## 3. Numerical details

To illustrate the effect of the density anisotropy on wave propagation, Eqs. (1) are integrated numerically starting from various initial conditions comprising an axisymmetric vortex plus a wave perturbation. The numerical model used is the contour advective semi-Lagrangian (CASL) model developed originally by Dritschel and Ambaum (1997) and extended to cylindrical geometry by Macaskill et al. (2003). It solves Eqs. (1) in a cylindrical domain using a polar coordinate system (*r*, *θ*, *z*) that rotates about the cylindrical axis *r* = 0 at the rate Ω = *f*/2, where *f* = 4*π* corresponds to the polar value of the Coriolis parameter. Lateral boundary conditions are free slip, and isothermal boundary conditions, that is, *ψ _{z}* = 0, are imposed at the horizontal upper and lower boundaries at

*z*= 0 and

*z*=

*Z*.

_{T}*r*and

*z*together with an azimuthal wavenumber perturbation. The general basic state is defined aswhere

*r*

_{0}(

*z*) is the mean horizontal vortex radius at a given level, and where

*q*and

_{i}*q*are interior and exterior PV values. We will consider two basic forms of

_{o}*r*

_{0}(

*z*). In the first, which gives rise to a spheroidal vortex of vertical aspect ratio

*c*/

*r*,

_{m}*r*

_{0}(

*z*) satisfies

*r*

^{ 2}

_{0}/

*r*

^{ 2}

_{m}+ (

*z*−

*z*

_{0})

^{2}/

*c*

^{2}= 1. Choosing the maximum horizontal radius

*r*= 3

_{m}*L*, where

_{R}*L*=

_{R}*NH*/

*f*is the Rossby deformation radius,

*c*= 4

*H*, and centroid

*z*

_{0}= 6

*H*, produces a vortex whose vertical and horizontal extent corresponds roughly to that of the stratospheric polar vortex.

*r*

_{0}(

*z*), and that used in most of the simulations below, corresponds to a columnar vortex, truncated above and below specified levels,

*z*and

_{t}*z*, respectively. Specifically,Again, choosing the horizontal radius

_{b}*r*= 3

_{m}*L*with

_{R}*z*= 2

_{b}*H*and

*z*= 10

_{t}*H*corresponds roughly to the dimensions of the stratospheric polar vortex. The special case

*z*= 0,

_{b}*z*=

_{t}*Z*corresponds to a barotropic vortex such as that considered by Dritschel and Saravanan (1994, hereafter DS94).

_{T}*m*= 1, 2, 3 . . . . In polar coordinates, the vortex boundary is displaced from

*r*=

*r*

_{0}(

*z*) towhere the disturbance amplitude

*η*(

*z*) has a Gaussian form, given bywhere

*η*

_{max}is the maximum disturbance amplitude and where the height of the disturbance

*z*= 6

_{m}*H*is chosen to be at the midlevel of the domain. In Eq. (7) the normalization factor

*α*(

*z*) =

*r*

^{ 2}

_{0}/(

*r*

^{ 2}

_{0}+ ½

*η*(

*z*)

^{2}) is chosen to ensure that the areas enclosed within each horizontal cross section of the vortex are equal, that is, so that the disturbance is area preserving.

The equations are discretized using 120 layers in the vertical between *z* = 0 and *z* = *Z _{T}* = 12

*H*, where the vertical scale height,

*H*= 6146 m is representative of the stratosphere. Notionally, the vertical domain extends from the ground to near the top of the mesosphere. In the horizontal, the streamfunction and velocity fields are calculated on a stretched grid of 128 radial and 264 azimuthal points, although the PV itself is first interpolated onto a grid 4 times finer for more accurate inversion. The stretched grid concentrates radial grid points near the pole, distributing them uniformly in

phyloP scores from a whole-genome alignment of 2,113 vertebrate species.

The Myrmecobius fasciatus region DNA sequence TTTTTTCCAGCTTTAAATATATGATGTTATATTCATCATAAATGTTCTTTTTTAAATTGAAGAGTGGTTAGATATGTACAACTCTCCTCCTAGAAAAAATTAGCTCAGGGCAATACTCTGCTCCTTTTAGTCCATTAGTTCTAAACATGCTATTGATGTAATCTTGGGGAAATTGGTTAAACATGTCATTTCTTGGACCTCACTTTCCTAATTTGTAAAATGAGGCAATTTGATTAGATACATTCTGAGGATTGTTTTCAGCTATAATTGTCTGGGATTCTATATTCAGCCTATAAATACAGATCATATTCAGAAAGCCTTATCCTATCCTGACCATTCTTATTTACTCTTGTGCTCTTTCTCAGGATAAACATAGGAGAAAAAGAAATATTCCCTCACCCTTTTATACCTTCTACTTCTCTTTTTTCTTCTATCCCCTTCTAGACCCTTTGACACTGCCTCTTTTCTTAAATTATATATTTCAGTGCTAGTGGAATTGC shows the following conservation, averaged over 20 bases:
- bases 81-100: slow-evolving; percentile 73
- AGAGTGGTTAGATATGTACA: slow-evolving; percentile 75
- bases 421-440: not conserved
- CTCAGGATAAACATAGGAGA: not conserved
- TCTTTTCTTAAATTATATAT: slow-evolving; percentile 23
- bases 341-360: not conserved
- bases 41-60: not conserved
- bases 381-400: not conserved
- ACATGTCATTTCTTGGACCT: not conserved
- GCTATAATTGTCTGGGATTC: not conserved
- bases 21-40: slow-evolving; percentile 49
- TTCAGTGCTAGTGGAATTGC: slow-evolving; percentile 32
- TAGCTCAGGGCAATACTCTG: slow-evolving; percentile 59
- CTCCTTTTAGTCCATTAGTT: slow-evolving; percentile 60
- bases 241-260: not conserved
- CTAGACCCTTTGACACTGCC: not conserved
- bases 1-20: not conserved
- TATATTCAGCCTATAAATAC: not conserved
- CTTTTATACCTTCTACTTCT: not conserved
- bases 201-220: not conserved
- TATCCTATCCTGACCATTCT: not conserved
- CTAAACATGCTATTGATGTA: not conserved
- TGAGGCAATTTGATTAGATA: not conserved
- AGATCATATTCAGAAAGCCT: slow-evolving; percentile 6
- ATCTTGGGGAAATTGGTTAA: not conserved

*r*

^{1/2}for improved resolution in the region of interest (providing about 42 radial grid points between the origin and a vortex edge at

*r*= 3

_{m}*L*). The lateral boundary is located at a distance of 30

_{R}*L*, or 10 vortex radii, from the pole, far away to have practically no effect on the evolution. The solutions calculated at this resolution and in this domain size are numerically converged, in the sense that increasing the resolution or domain size further has no visible effect on any of the results.

_{R}## 4. Results

In general, a localized perturbation of the form Eq. (7) will propagate away from its initial location as a vertically propagating Rossby wave. In the Boussinesq system, in which the background density is constant with height, there is no preferred direction and waves will propagate equally upward and downward. The background density variation present in the compressible system breaks that symmetry.

As was shown in SD (and Fig. 1), for the case of perfect ellipsoidal vortices, the effect of the compressibility is to induce a differential rotation that stabilizes the upper vortex and destabilizes the lower vortex. The ellipsoids in that study can be regarded as spheroidal vortices plus an approximate wavenumber-2 perturbation throughout the whole vortex depth. Although that study showed a clear accumulation of wave activity in the lower vortex, it is difficult to consider cleanly the precise details of wave propagation, because modal disturbances on the scale of the ellipsoids are excited and propagate in all directions. In the present paper, the localization of the initial disturbance [Eq. (8)] removes this drawback and allows a cleaner examination of the precise details of the wave propagation.

### a. Spheroidal vortex

As a first point of departure from SD, we consider the case of a spheroidal vortex, of vertical aspect ratio *c*/*r _{m}* = 4/3, half-height

*c*= 4

*H*, maximum horizontal radius